This publication provides a comprehensive analysis of the situatiation surrounding seeds, which are a  central element of agricultural economy and of ecology. From being a commonly-held resource nurtured by farmers, corporate-driven scientific research,and intellectual property acquisitionshave transformed seeds into a highly valuable commodity out of reach by the common farmer. Global economic development programs and free trade agreements have driven national agriculture programs that imposed the use of commercial seed varieties dominating the modern agricultural economy.

This case study report has been written to present and reflect on the Lor Peang land conflict with KDC International, from the perspective of the Lor Peang community activists. It utilizes information collected by the community and their supporters over the last 16 years and focuses on the events of the conflict and the resistance actions taken by the com- munity.

This case study report documents the long struggle of the communities affected by the 315,000-hectare land concession of Pheapimex Company in Kampong Chhnang and Pursat provinces. It describes the 17-year history and impact of the land conflict from the time the concession was awarded in the year 2000. The experience was documented by representatives of affected communities as an opportunity for reflection on the challenges and successes that have shaped the communities’ advocacy and resistance.provide

Members from Cambodia's Action Research Teams (ART) network who come from fishing communities investigate and analyse illegal fishing in the Tonlé Sap, Cambodia's 'great lake'. As fishers from communities whose livelihood and survival depend on the Tonlé Sap's bounty, members of ART the communities decided to undertake research to explain the reality and impact of illegal fishing on fishing communities around the lake in Kampong Chhnang, Pursat and Battambang Provinces.

Walden Bello traces the rise of the present-day Hindu nationalist movement from its marginal origins at the time of Indian independence to its formidable present domination of the political landscape.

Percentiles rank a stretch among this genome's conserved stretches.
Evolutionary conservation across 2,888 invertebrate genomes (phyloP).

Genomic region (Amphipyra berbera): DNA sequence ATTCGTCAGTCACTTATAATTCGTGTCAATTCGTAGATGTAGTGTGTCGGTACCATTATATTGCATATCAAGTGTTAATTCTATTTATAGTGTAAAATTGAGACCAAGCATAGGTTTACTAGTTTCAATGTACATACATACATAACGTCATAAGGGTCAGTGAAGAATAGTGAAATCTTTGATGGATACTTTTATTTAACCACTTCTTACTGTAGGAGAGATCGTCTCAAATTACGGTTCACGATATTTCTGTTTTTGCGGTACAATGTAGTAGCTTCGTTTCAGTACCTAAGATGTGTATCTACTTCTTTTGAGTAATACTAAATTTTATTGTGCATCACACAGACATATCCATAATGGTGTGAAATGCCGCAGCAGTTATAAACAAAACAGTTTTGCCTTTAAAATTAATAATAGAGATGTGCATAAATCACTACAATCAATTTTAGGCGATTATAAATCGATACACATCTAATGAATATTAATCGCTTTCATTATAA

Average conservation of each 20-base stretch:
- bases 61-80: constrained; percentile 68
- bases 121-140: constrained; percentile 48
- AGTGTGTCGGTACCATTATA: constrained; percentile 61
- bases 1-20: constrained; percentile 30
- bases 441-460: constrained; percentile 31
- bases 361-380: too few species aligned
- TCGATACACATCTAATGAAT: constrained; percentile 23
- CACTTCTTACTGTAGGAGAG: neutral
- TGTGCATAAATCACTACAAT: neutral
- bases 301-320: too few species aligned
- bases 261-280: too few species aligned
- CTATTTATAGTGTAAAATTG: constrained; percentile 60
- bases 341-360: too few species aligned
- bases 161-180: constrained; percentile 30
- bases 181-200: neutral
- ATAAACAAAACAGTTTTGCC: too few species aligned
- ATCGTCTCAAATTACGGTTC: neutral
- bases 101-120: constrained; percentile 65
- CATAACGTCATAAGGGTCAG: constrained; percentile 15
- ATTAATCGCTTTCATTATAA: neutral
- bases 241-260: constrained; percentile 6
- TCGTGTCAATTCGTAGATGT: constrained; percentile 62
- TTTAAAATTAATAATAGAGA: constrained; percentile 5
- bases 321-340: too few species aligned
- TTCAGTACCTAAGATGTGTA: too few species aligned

The author traces the roots and roles of the torch bearers of the Hindutva movement -- a political party, a vanguard organization, and a militant mass movement --  which have drastically changed from the political mechanisms and ideals of post-Independence India and the erstwhile dominant party, Congress.

Focus is pleased to release online its newest publication Repormang Agraryo at Pagbabago? Narratives on Agrarian Conflicts, Transitions, And Transformation; the launch of the book edition took place on September 11, 2018 in Quezon City, Philippines.

New digital publication OUT NOW!!

This new publication compiles articles, songs, videos and visual contents created and gathered for the International Day of Peasants'Struggles 2018. 

To read it online, please click here.

Agriculture has been the driving force for India’s economy. At one point farming was even considered to be one of the most respectable job an individual could have. However, with the shift from zero budget farming to the rapid commercialisation of agriculture, many farmers have found themselves displaced or stuck in a vicious circle of debt trap.

For majority of peasants and indigenous people in India and around the world, climate change is a dreadful reality that has drastically altered their and rendered them vulnerable to hunger, poverty and deprivation. Even at the best of times, millions of them live on the edge, surviving on paltry income. Climate change has forced many to go hungry, abandon or sell their meagre land holdings, force them to migrate to urban slums searching for work.

India was the second country in the world to introduce the Green Revolution. Punjab, Uttar  Pradesh and West Bengal were the three States wherein Green Revolution was initially  introduced, focusing on; high yielding variety seeds (basically wheat and rice), pesticides and fertilizers. Double cropping was also introduced as a main feature of the green revolution, since India was traditionally a single crop farming country. Up until then, as the Indian agricultural system was mainly dependent on monsoon for irrigation, one crop per year was quite the norm.